- a long release cycle. Debian 2.2 (aka "Potato") is 18 months old. It is still possible to install it on a modern PC (even though your graphics card might not be supported). This is close to the OS release cycle of other Unix vendors (Sun, HP, IBM, etc).

    - the Debian "Testing" and "Unstable" distros provide an up-to-date test arena for your software. You can support the most modern Linux distros at your FCS. Your customers will love this.

    - Debian uses an excelent bug tracking system, which can be accessed by everybody. This is important for documenting the progress in your own development department.

    Surely there are more advantages.

    [ Reply ]


    Debian is better? Not really. (Score: 0, Flamebait)
    by Anonymous on Friday, November 23 @ 19:19:31 GMT

    Hrm. The only big reasons I prefer Debian are apt-get and the package policy (high quality packages and consistant naming).

    Otherwise, Debian sucks a lot compared to the commercial distros. It's hard to install, its default configurations (think GNOME setup) are horrid from a user point of view, hardware detection is crap, config/management tools are just a hodge-podge of unintegrated seperate projects, etc.

    At home, where it's just me, I can easily deal with the above problems and enjoy the benefits of Debian. On servers, it's usually me or another experienced admin, where Debian excels compared to other distros. On workstations/laptops at work, or for friends/family, Debian is the last distro I would recommend. It's a nightmare for any Linux user but the experienced.

    I think one problem of Debian's maintainer setup is that there is little coordination and effort between maintainers to come up with a cohesive distro. Debian is, and likely will remain, just a collection of software. If, say, the installer people and the hardware package people and the X people and the kernel people worked together, we could end up with a central, integrated hardware detection/installation/configuration center. If the maintainers of all the GNOME related libraries and software worked together, there would probably be much nicer GNOME configurations and consistant setups. There needs to be "large" Debian projects that encompass more than just a single maintainer.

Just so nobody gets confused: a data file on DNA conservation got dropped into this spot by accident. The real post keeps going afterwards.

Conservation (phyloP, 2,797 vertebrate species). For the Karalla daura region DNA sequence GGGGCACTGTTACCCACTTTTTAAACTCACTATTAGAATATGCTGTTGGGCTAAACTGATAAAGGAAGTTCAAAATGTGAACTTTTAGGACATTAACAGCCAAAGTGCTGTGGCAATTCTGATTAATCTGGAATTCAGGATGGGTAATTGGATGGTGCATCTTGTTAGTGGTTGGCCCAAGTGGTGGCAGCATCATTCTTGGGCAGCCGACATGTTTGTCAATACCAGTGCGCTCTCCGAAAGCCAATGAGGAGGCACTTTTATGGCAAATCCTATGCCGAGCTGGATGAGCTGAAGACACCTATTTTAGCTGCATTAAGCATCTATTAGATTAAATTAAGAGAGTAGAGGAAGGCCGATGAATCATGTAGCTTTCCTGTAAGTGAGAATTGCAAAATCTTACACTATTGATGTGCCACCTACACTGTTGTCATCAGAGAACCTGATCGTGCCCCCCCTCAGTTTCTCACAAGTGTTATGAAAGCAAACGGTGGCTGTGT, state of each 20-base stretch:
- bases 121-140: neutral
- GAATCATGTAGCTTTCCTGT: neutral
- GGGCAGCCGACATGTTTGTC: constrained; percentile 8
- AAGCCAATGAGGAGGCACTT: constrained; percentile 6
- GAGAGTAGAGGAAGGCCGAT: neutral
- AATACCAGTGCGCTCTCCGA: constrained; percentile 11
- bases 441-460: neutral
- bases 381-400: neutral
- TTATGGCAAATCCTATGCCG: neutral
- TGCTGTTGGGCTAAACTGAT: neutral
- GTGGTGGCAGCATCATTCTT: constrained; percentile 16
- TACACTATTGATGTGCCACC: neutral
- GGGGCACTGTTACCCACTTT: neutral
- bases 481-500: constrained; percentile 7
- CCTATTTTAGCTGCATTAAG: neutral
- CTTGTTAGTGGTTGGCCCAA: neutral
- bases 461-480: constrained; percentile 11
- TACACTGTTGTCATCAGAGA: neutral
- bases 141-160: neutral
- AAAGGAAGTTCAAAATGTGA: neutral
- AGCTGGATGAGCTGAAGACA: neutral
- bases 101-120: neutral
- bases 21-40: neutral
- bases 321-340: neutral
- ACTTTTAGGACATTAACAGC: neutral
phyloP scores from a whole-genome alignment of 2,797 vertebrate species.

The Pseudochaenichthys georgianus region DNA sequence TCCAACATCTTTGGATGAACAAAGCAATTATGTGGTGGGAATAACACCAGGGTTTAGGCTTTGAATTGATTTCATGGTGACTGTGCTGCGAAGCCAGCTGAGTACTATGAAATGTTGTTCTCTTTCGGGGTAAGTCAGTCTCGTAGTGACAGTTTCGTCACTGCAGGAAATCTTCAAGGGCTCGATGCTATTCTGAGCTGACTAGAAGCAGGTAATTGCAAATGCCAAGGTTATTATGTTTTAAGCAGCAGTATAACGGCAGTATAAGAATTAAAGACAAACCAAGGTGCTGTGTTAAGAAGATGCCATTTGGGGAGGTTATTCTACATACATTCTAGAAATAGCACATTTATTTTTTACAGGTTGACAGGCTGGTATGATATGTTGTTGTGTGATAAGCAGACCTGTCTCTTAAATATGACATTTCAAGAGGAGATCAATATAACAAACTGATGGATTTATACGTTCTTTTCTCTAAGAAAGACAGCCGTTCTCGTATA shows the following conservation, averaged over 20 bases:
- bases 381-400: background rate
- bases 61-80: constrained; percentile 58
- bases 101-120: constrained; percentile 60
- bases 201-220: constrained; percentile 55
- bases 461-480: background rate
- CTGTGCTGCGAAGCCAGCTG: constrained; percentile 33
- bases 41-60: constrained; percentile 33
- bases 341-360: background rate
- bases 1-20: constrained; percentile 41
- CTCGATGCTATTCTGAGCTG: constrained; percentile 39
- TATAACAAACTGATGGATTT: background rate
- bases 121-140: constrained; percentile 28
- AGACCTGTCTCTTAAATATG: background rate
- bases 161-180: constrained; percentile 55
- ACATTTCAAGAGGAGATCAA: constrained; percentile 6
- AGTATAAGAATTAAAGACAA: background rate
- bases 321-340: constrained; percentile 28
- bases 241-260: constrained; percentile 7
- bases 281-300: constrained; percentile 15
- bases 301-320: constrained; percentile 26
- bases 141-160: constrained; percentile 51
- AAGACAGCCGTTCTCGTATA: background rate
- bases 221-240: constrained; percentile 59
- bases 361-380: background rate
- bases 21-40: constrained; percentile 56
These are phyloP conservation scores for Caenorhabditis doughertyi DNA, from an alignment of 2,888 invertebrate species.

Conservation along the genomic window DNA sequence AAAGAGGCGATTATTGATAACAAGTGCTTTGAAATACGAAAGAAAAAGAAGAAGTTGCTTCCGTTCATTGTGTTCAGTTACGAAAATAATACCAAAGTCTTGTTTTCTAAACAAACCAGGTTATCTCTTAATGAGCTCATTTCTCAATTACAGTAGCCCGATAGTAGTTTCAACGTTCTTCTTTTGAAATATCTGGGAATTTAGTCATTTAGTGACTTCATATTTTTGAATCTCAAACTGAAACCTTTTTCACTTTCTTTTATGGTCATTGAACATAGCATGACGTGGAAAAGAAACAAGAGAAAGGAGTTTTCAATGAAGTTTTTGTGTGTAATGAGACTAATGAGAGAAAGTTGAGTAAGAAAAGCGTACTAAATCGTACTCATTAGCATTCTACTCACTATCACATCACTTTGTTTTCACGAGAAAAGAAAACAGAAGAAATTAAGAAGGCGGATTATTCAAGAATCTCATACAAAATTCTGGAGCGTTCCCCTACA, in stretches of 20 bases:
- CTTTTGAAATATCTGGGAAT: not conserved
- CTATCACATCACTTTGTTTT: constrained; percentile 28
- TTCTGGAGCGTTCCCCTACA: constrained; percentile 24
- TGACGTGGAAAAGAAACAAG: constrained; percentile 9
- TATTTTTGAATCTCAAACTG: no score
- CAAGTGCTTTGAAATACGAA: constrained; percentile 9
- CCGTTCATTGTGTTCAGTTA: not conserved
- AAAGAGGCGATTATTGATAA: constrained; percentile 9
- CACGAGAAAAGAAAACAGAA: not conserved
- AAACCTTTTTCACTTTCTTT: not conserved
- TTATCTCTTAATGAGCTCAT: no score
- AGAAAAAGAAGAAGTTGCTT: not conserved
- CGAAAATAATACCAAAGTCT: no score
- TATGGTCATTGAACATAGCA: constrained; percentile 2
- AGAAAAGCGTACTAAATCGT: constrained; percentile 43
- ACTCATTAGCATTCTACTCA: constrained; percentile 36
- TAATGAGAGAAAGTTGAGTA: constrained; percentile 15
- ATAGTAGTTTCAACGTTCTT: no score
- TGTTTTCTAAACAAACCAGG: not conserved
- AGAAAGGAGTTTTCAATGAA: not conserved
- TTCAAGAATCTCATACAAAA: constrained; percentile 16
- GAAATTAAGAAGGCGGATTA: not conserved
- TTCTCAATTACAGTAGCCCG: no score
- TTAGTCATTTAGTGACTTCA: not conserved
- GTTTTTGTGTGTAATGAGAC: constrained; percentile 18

[ Reply ]


    Re: Debian is better - Why? (Score: 4, Informative)
    by d00d on Friday, November 23 @ 21:41:26 GMT
    (User Info) http://getyouriso.dyndns.org/


    Take a look at:

    http://www.debian.org/intro/why_debian

    [ Reply ]


    Re: Debian is better - Why? (Score: 3, Funny)
    by tarzeau (tarzeau@space.ch) on Friday, November 23 @ 23:25:40 GMT
    (User Info) http://www.linuks.mine.nu

    because it has super cow powers?

    (apt-get moo, hint hint!)

    [ Reply ]


    Re: Debian is better - Why? (Score: 2, Informative)
    by Anonymous on Friday, November 23 @ 23:45:12 GMT

    make-kpkg (this absolutely rocks imho, see nvdriver, alsa-modules, etc: veeery slick.)

    apt-get

    alternatives system

    update-(inetd|rc.d|...) (yes I know its for use by packages but that doesnt make it any less handy)

    debconf

    debian-policy

    lack of shovelware

    the fact that none of these need any single front end meaning remote administration feels much more natural

    deb http://security.debian.org

    apt-get upgrade (thanks to lack of afformentioned frontends)

    in short, lots of little things and the ethos of Debian's development.

    [ Reply ]


    Re: Debian is better - Why? (Score: 3, Funny)
    by che on Saturday, November 24 @ 00:22:04 GMT
    (User Info)

    Where I work we have some commercial unixes and some linux boxes.

    I installed some servers using Debian (routers, firewall, proxyserver, mailserver) and they were stable like the stable label of Potato says. 0 crashes.